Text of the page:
from which it has been expelled, but which it never abdi-
cates. It bears no blazonry of bloom to charm the senses
with fragrance or splendor, but its homely hue is more
enchanting than the lily or the rose. It yields no fruit in
earth or air, and yet should its harvests fail for a single
year, famine would depopulate the world.


Reproduction of Farmers' Bulletin No. 1130, U. S. D. A.

Carpet Grass, also known as Louisiana grass and by the
French inhabitants of the state as petit gazon, is the most
valuable grass known for permanent pastures on the sandy
soils of the southern Coastal Plain region of the United
States. Although long since introduced into the country,
its high value has been unappreciated. The reasons for this
are not clear, but may be ascribed partly at least to the fact
that until very recent years improved pastures in the South
were not properly appreciated. Furthermore, carpet grass
has been confused with several more or less similar grasses,
and in the belief that it was a native grass has been left like
the others to shift for itself.
Extensive observations on carpet grass and the data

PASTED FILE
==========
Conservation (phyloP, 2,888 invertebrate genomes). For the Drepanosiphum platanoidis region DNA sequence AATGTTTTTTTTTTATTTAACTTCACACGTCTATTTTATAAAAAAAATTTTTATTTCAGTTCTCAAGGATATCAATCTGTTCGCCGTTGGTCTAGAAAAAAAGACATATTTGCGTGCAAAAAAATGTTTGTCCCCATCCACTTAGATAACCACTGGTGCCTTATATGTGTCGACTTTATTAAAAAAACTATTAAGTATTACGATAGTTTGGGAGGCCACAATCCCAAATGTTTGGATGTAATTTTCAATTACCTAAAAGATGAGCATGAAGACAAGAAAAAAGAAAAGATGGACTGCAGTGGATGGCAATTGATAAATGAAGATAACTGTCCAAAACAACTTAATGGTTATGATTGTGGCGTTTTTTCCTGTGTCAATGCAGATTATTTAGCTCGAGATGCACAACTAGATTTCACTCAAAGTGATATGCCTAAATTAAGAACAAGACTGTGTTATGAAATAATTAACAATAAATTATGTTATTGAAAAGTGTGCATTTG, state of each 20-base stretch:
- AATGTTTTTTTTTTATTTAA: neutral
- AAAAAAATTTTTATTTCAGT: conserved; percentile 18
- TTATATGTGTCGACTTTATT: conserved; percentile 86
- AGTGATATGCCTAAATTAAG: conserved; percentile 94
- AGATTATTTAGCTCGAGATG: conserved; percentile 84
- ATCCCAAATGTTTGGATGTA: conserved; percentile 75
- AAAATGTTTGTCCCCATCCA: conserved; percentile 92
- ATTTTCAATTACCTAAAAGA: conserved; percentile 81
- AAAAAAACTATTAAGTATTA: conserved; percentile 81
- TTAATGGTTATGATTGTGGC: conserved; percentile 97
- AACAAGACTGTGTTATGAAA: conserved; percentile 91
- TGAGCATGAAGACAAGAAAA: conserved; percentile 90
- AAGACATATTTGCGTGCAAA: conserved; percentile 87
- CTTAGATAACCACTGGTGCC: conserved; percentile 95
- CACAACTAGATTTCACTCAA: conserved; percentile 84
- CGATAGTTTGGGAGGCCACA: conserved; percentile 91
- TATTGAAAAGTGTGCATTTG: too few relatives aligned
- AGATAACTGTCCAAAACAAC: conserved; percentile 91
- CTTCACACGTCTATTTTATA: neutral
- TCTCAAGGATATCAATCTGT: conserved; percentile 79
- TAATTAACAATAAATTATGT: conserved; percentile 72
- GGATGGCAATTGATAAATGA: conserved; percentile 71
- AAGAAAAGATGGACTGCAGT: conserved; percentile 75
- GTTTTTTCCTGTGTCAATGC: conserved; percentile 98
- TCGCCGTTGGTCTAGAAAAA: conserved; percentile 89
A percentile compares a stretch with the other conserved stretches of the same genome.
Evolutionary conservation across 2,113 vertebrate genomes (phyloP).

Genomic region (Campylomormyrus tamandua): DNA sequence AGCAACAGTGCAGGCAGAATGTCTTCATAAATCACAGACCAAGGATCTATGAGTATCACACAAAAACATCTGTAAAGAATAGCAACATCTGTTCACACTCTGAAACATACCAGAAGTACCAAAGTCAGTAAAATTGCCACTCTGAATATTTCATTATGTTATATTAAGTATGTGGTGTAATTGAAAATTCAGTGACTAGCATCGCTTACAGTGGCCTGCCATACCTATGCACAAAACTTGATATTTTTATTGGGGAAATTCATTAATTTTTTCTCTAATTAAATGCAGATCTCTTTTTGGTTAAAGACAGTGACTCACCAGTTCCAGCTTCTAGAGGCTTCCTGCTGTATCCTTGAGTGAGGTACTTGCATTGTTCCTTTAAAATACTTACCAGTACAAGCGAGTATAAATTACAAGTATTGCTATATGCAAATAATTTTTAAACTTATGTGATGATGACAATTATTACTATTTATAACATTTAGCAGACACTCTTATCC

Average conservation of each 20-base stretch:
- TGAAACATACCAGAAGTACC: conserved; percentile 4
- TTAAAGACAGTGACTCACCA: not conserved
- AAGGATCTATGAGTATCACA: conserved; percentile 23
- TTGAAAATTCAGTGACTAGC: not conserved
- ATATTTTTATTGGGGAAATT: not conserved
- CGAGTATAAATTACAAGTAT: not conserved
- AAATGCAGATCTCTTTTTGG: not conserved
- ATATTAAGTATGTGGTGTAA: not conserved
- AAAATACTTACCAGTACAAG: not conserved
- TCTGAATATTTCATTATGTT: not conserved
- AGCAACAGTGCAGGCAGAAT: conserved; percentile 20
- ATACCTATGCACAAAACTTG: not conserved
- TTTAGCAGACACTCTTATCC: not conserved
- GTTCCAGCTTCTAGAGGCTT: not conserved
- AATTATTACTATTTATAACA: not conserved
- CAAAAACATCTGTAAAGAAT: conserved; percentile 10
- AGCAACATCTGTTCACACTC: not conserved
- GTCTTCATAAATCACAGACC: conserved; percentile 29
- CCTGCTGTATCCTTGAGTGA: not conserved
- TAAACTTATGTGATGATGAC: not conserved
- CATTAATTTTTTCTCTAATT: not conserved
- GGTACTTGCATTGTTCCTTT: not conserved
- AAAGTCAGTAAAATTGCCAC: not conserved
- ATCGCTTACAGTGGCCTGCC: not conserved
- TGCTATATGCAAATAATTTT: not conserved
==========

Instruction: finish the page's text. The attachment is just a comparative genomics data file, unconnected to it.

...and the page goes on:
derived from careful farmers who had learned from ex-
perience the value of this grass lead to the conclusion that
under conditions suitable for its growth it is at least equal
to Bermuda grass in carrying capacity and feeding value
and will thrive on soils where Bermuda grass can be made
to succeed only by the use of fertilizers.
It is estimated that at least one-third of the Coastal Plain
area of the Southern States will grow excellent carpet
grass. Furthermore, by the use of this grass most of this
area can be developed into admirable permanent pastures
without removing the stumps from the land. Land thus
improved will support many times the live stock that now
exist on the native ranges.
The natural grasses of the Coastal Plain do not furnish
good pasturage. They are mainly broom sedge (various
species of Andropogon) and wire-grass (a name indiscrim-
inately applied to several wiry, slender-leafed, tough